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Will Cisco do something like this for routers and switches?

AMILABS news release

AMILABS Develops the Industry?s First Truly Green Server.

Wantagh, New York, October 1st, 2007

Applied Methodologies, Inc.(AMI) research division AMILABS, is pleased to introduce the industry?s first truly green server. Dubbed the ThermoGreen Server?, it is a server that can not only comply to current energy efficient green standards but also generates energy in the process. AMILABS is currently developing other ThermoGreen Systems? such as a ThermoGreen Router? and ThermoGreen Switch?.

An example application of this technology would be to turn your data center into a small power generating utility. While your data center assets continue to work in their respective manner they are also co-generating energy with no impact to their operating condition. The energy generated from a data center?s servers or other ThermoGreen Systems? can be used to offset data center power consumption costs and contribute to global green initiatives.

Each individual ThermoGreen Server? can recursively use the energy it generates to reduce its own draw of power supplied from the local utility. Equally the ThermoGreen Server? can distribute the energy generated from multiple ThermoGreen Servers? onto a power distribution network to scale the energy generated as a whole for other uses.

A ThermoGreen Server? can comprise of any type of computing platform and form factor from any manufacture. Older servers can be converted to a ThermoGreen Server? to generate energy while still being employed. OEMs can build new servers as ThermoGreen Servers?. ThermoGreen Servers? utilizing 80 Plus type power supplies and low idle wattage main board based systems can assist in reducing power consumption costs even further.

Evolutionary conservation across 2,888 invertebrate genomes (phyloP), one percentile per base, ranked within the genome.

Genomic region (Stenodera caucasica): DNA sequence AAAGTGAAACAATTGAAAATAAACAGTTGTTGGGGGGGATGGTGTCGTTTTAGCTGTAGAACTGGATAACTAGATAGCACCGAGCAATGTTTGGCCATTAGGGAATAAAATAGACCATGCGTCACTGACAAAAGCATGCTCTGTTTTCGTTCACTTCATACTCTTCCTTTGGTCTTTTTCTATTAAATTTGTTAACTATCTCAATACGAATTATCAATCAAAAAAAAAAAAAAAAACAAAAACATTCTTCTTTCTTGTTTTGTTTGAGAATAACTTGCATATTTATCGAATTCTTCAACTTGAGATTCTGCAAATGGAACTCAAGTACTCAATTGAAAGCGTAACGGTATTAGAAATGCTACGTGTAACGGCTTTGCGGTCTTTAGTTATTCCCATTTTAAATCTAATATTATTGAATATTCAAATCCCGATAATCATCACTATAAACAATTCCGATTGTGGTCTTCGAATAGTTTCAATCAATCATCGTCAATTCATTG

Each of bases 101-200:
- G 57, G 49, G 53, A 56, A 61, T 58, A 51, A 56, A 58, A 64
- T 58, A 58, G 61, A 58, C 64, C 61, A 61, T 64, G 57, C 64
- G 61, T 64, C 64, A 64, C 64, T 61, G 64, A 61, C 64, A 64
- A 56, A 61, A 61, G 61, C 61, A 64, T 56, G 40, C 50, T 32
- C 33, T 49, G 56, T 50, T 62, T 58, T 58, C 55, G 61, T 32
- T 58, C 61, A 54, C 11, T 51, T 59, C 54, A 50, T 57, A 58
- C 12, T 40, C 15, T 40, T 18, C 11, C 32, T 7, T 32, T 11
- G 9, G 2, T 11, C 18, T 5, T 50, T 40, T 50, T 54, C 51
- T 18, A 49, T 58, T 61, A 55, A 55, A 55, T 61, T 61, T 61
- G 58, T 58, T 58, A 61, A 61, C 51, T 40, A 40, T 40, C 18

A ThermoGreen Server? or system is environmentally sound, RoHS and Energy Star 4.0 compliant.

Energy can be generated from one or more ThermoGreen Systems? thus turning your data center assets into a small power generating utility.

For more information about AMI?s ThermoGreen Server? and other research information please go to

AMI strongly believes that the United States is still the leader in technology and science innovation.

About Applied Methodologies, Inc(AMI).

AMI is a leading technology consultation and research firm located in Wantagh, NY. AMI has been providing consulting services to corporate enterprises since 1995.

AMILABS is the research and development arm of Applied Methodologies, Inc. AMILABS is also an online data communications and general Computer Science laboratory that is available for students and professionals to study various networking and computer industry technologies remotely.

Additional information about AMI is available at


Re: Will Cisco do something like this for routers and switches?

Nice goal, but perpetual motion devices pretty much scream "scam"

In the good old days, DynoMotors were used to generate higher power needed for large tube systems (my mom's 1932 Hammond organ has a / some dynos in it)